Resistance to blogging status from management seems to be that they can't filter it. I think this might be because it tends to be daily focused vs. weekly and summarized.
So, has it worked for me? Well, I still need to produce actual weekly status reports outside of my blog. This is because I need to deliver them to clients who can't access the internal blog. Also, not all of management has really 'got' blogging status reports. So for now I am duplicating somewhat and producing a status report using the blog as the source for the material. Not as bad as it sounds. Copy and paste is my friend :-) I have noticed that the quality of these weekly reports has gotten much better since switching to a blogged daily status pattern.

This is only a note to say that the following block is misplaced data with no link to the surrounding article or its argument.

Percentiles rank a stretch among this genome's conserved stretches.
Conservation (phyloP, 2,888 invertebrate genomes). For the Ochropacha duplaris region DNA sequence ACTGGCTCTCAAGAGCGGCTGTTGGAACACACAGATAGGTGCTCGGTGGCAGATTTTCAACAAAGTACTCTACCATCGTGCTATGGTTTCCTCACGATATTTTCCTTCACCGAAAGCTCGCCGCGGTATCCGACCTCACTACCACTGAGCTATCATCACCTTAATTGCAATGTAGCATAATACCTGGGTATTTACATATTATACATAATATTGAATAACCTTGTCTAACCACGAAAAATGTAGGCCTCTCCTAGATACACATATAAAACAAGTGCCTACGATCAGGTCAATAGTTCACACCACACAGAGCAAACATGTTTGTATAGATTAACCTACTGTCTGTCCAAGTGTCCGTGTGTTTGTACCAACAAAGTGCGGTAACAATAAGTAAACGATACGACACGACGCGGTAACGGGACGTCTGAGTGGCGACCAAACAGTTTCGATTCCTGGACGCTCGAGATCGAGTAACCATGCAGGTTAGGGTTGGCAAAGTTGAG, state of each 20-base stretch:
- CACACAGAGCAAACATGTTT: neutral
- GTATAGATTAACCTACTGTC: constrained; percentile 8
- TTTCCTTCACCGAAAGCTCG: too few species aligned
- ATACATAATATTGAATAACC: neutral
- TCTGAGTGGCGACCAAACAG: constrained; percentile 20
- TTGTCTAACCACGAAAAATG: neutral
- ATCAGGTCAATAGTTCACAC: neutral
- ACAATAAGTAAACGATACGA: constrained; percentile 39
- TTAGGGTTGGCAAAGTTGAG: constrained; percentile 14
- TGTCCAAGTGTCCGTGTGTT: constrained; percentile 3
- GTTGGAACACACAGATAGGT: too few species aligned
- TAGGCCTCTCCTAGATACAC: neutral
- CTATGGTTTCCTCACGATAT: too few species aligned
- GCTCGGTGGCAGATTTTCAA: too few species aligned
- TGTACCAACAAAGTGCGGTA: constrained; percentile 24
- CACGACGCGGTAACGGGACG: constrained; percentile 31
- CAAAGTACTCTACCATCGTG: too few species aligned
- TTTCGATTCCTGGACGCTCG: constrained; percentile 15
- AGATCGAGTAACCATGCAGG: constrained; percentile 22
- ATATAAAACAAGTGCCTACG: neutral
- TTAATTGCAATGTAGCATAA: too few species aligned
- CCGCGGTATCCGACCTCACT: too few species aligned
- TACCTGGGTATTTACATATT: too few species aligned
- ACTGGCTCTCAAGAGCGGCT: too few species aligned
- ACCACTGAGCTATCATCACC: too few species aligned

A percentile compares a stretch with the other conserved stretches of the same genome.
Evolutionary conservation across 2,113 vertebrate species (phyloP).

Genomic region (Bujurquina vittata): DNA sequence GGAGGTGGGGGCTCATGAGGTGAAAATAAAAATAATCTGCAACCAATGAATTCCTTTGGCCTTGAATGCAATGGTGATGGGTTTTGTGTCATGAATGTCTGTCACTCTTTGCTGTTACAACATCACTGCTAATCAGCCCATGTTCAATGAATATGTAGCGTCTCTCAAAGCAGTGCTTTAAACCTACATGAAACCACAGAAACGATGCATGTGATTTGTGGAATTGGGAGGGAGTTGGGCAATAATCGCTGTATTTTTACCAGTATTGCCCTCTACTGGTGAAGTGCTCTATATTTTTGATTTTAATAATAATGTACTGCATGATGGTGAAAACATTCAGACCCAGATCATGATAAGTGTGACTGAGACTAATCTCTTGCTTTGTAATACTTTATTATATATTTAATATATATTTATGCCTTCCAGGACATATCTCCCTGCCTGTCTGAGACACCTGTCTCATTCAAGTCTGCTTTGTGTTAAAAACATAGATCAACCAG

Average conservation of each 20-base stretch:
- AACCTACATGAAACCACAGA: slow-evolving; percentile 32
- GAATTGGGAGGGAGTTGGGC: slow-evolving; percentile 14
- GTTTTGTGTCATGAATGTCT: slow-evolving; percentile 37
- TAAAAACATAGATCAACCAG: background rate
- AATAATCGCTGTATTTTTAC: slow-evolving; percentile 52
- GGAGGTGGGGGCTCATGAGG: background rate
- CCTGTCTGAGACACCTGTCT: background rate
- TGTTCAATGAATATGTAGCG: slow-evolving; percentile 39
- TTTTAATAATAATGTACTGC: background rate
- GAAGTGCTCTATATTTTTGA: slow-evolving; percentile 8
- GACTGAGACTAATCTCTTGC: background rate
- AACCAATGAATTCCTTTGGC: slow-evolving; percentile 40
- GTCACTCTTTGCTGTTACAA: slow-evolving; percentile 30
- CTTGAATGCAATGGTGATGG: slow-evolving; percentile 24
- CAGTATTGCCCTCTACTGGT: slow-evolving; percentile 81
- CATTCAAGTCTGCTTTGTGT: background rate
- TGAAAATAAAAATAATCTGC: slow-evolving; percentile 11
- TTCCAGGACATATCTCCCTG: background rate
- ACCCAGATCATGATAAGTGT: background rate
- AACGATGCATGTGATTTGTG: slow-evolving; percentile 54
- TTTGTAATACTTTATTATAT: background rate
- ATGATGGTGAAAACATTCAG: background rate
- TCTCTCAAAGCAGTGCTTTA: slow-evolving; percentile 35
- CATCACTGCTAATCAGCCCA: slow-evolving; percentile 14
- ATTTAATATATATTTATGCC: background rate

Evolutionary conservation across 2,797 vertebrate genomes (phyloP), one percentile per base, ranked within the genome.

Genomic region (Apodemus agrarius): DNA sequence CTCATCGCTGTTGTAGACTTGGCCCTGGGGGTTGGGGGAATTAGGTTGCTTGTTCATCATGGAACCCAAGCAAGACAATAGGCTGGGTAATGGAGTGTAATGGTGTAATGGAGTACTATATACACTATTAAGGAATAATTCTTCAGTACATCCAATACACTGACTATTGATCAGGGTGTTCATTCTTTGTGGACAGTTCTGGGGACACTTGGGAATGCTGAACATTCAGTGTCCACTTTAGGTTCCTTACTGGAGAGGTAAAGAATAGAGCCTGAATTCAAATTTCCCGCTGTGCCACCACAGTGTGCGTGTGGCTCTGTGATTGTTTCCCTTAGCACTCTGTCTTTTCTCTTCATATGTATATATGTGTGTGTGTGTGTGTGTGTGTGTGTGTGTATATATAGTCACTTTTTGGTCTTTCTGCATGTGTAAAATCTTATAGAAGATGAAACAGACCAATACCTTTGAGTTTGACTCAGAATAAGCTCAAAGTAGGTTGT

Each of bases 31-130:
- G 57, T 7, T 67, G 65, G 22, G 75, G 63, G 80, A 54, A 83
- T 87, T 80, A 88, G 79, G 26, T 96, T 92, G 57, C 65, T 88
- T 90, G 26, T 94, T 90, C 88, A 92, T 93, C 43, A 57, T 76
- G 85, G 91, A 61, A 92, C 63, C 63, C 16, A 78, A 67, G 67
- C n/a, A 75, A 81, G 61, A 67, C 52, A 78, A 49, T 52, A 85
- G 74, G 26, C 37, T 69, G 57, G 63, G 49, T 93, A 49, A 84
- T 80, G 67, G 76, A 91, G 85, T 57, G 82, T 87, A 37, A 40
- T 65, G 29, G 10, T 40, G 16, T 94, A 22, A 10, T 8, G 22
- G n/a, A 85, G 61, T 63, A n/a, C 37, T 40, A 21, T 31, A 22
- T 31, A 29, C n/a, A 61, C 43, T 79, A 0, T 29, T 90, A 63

The thing I have wondered about is that my status blogging tends to be daily focused. It makes it easier to go back and track my work on a given client site if I do this. At the end of week, I produce a rolled up weekly status report that draws on what I've put on my blog all week. If this kind of aggregation could be automated it might make this work better. I can see my management having something like an internal feedster portal page that automatically aggregated things into a team/mobblog aggregated blog.
Anyway, I think that blogging is where this kind of thing needs to go. I'll keep doing this for a while. I am curious to see if others start reading who would not normally read status reports. It is the horizontal communication that I really want to spark.
New Wiki Implelementation Struggles - To structure or not?
I am working on an implementation of several wikis. One is my personal wiki which runs on my laptop. I've often written about it here. Things are by and large going very well. I am also involved in my team's implementation of a wiki.
So far, the biggest struggle has been related to how much structure to put in place. We are using TWiki which is incredibly powerful. The trouble is that is has this neat capability to associate 'forms' with topics in a wiki that allow you to categorize and add formal data fields.